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Plasma under Coulomb magnetic force
Nuclear fusion reactors use strong magnetic field to confine plasma in reaction chambers. The magnetic field is so designed that plasma should follow field lines which do not encounter the chambers’ wall. But it seems that a mysterious force pushes plasma off its track. For explaining this force, Coulomb magnetic force law for plasma is derived.
Plasma under Coulomb magnetic force
PDF http://pengkuanem.blogspot.com/2018/04/plasma-under-coulomb-magnetic-force.html
or

10. ### PengKuanRegistered Member

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Sorry Q-reeus, I have just seen your reply. I did not receive notification in my email.

I have propose a law that is Lorentz + a term, which I think agree with SR, here #28 http://www.sciforums.com/threads/length-contraction-magnetic-force-between-arbitrary-currents.159343/page-2#post-3511346
But I do not know why Ampere force law disagrees with SR. SR is ok, not Lorentz force law.

11. ### Q-reeusValued Senior Member

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3,172
By now it's clear the conversation just goes in meandering circles. That above link to earlier post #28 was in turn answered by my #34. Remember? In particular, my itemized point 1 there dealt with your incorrect assumption that moving conduction charges Lorentz contracted to a higher density within a conductor as seen in the conductor (not moving charges) rest frame.
It doesn't work that way for the reasons I gave then. Invalidating your subsequent derivation of 'Coulomb magnetic force'. What's new on the table?

12. ### PengKuanRegistered Member

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32

If you do not accept the increase of density is wrong, then, why do you propose that “local electron density actually decreases by 1/γ”?

13. ### Q-reeusValued Senior Member

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3,172
A confusing double negative there. I think you meant to write: "If you do not accept the increase of density is correct..."
Which is true, within the context I gave (rest frame of conductor) - and for the reasons set out back in #34.
As explained back then. To repeat; electron number density in circuit rest frame must be independent of charge flow speed. You can't have charges vanishing or popping into existence - conservation of charge is sacrosanct. Combined with charge invariance, charge density is fixed there - indifferent to charge speed. You have probably confused the situation for a closed circuit to that applying for an unrestrained infinite line current. Where moving charges are presumed free to maintain their number density constant in their own rest frame. The two cases are fundamentally different. SR applies equally to both, but the differing restraints/boundary conditions modifies the net results.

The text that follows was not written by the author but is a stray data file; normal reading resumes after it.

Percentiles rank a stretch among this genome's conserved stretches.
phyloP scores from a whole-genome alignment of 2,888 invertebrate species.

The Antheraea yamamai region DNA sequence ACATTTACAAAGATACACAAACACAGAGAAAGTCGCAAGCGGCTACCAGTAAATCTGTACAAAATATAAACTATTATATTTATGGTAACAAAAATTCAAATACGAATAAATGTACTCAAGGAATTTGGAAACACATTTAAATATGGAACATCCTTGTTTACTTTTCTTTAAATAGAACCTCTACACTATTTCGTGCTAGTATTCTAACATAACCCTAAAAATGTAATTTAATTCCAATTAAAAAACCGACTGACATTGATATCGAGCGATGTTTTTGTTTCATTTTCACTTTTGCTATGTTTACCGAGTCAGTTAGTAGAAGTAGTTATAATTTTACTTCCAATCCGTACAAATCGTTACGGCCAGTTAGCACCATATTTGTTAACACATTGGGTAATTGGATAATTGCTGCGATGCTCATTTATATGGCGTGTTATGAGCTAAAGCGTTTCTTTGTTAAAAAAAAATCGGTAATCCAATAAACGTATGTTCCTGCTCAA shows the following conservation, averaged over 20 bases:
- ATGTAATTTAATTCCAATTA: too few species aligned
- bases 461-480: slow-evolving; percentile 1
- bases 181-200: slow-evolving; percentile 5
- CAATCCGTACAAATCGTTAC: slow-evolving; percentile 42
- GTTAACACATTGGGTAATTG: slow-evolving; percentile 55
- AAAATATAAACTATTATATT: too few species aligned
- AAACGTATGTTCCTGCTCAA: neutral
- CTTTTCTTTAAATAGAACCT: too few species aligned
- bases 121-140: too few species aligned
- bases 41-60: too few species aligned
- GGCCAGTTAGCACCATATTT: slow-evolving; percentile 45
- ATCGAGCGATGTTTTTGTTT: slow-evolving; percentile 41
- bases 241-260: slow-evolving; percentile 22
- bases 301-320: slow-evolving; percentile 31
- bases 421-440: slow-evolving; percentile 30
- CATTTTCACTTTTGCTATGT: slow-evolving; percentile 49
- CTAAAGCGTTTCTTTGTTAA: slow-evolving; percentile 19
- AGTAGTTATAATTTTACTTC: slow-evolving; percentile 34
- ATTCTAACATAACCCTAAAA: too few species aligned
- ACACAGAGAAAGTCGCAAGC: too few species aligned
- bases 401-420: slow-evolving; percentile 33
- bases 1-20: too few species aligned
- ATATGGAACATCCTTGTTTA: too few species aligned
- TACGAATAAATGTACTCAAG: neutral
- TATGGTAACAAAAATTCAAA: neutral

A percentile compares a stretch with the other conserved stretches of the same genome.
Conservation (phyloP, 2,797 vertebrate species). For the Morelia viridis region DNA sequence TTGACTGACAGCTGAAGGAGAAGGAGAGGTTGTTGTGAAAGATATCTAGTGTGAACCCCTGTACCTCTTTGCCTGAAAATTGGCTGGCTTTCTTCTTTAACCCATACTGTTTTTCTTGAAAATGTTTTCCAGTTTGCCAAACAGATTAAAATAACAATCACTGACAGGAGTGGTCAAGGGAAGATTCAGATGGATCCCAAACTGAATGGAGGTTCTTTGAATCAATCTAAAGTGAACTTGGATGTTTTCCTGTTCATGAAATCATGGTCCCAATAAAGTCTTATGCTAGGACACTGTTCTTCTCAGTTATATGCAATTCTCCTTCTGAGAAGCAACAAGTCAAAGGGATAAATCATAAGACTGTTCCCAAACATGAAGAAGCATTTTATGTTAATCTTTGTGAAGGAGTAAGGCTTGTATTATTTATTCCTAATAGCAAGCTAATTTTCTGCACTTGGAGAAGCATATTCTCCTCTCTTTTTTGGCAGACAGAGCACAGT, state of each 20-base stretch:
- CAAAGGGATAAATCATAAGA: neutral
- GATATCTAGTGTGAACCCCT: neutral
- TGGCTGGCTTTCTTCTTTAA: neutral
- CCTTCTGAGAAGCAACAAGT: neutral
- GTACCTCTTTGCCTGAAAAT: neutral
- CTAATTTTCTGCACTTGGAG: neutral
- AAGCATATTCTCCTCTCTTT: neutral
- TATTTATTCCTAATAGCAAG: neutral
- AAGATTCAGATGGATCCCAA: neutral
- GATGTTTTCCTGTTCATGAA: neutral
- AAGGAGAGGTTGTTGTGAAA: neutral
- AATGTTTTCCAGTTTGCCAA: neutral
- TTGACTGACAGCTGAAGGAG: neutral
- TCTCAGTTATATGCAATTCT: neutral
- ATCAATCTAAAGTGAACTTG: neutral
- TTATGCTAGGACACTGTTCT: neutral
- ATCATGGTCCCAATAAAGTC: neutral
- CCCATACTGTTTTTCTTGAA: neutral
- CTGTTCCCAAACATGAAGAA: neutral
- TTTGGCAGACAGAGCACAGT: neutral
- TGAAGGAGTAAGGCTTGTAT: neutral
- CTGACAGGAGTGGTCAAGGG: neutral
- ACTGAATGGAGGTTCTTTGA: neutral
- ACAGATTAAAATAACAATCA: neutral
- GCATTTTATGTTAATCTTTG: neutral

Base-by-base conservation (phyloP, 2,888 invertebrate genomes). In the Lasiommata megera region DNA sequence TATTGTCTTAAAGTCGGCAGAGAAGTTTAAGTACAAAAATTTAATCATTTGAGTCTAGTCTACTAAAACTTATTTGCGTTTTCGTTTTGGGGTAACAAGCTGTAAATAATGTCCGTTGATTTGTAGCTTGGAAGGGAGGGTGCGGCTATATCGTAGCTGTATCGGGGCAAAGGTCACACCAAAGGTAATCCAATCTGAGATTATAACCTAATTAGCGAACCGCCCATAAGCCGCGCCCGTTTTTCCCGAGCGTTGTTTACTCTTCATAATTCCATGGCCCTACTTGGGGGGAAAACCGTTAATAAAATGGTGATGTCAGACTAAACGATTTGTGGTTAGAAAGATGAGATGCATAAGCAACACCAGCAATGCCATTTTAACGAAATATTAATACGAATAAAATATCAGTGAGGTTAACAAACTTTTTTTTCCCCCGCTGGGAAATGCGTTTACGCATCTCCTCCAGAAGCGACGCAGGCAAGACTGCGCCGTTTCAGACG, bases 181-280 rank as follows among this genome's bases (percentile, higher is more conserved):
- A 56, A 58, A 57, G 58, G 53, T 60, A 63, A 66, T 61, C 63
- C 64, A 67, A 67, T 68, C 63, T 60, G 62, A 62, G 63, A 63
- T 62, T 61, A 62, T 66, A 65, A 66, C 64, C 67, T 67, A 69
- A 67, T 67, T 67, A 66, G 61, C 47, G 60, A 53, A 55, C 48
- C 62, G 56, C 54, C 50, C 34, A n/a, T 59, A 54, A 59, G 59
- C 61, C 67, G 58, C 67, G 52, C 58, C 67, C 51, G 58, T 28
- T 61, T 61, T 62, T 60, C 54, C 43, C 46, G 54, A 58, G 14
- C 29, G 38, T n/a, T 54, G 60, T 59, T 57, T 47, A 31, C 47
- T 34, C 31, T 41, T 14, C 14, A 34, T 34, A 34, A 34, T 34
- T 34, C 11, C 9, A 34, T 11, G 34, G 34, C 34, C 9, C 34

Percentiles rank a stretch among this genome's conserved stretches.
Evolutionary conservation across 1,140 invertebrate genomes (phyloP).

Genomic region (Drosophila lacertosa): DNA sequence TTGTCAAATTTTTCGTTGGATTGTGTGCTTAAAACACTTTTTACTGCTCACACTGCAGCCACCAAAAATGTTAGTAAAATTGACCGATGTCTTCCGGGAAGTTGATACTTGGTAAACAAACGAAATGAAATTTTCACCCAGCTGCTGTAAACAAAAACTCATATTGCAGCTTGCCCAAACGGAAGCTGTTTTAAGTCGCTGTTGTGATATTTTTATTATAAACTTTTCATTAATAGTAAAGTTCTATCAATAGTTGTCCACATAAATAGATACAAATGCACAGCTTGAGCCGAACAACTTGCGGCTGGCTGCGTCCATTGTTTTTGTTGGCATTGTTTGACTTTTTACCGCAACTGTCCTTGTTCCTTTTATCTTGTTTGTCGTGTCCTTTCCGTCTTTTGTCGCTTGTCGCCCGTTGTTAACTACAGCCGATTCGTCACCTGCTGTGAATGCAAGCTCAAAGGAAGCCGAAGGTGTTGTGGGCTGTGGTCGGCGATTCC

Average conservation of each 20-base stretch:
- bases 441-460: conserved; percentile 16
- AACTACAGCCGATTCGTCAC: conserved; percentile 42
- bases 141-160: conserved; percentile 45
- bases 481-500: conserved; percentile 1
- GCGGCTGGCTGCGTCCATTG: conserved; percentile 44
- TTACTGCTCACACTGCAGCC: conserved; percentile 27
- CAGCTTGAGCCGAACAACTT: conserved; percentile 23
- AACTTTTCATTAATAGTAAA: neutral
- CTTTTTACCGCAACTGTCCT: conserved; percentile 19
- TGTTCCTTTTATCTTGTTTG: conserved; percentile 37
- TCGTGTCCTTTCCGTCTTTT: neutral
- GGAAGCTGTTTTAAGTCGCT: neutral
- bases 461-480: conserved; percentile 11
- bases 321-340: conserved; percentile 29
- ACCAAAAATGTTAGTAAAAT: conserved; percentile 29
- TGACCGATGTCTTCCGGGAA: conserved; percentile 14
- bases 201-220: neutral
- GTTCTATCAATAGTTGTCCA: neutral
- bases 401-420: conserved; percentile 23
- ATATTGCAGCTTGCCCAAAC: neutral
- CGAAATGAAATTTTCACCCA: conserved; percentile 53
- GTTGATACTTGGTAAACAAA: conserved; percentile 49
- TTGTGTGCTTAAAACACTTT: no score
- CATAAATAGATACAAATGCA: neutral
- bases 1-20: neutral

There is still a Lorentz contraction going on in the closed circuit case, but from a base, in the moving charge local rest frame, where charge density there has been stretched to 1/γ of that when the charges are at rest in the conductor rest frame i.e. when there is zero current.

I emphasized local rest frame and local charge density because charges moving in different parts of the circuit will have different relative velocities. And will see each other's number densities as variously Lorentz contracted or dilated wrt the zero current case. Which btw works out overall to be perfectly equivalent re forces acting, to just applying Lorentz force expression between such current elements.
All the above is perfectly consistent with an observer moving relative to the circuit, observing net negative or positive charge densities in various parts of the circuit. The total however always adds to zero.
Try studying that article I linked to back in #25.

Last edited: Apr 12, 2018
14. ### PengKuanRegistered Member

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Yes, I have done a typo.
Yes. Conservation of charge is sacrosanct. I know this.
I take this one, local charge density increases.
I have looked at this article. It is about linking classical EM and SR, which explains magnetic force as non reducible.
What I’m doing is to explain how magnetic force comes to live from Coulomb force.

15. ### Q-reeusValued Senior Member

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Are you contradicting what I wrote above - local conduction charge density necessarily dilates by factor 1/γ - by virtue of closed circuit constraints?
That guarantees charge neutrality in loop rest frame regardless of flow speed since conduction charge density wrt zero current case is there always γ(1/γ) = 1.
Good luck with finding some experiment that can unequivocally distinguish your Amperian aka Weber-Ampere force expression from the universally accepted Lorentz one.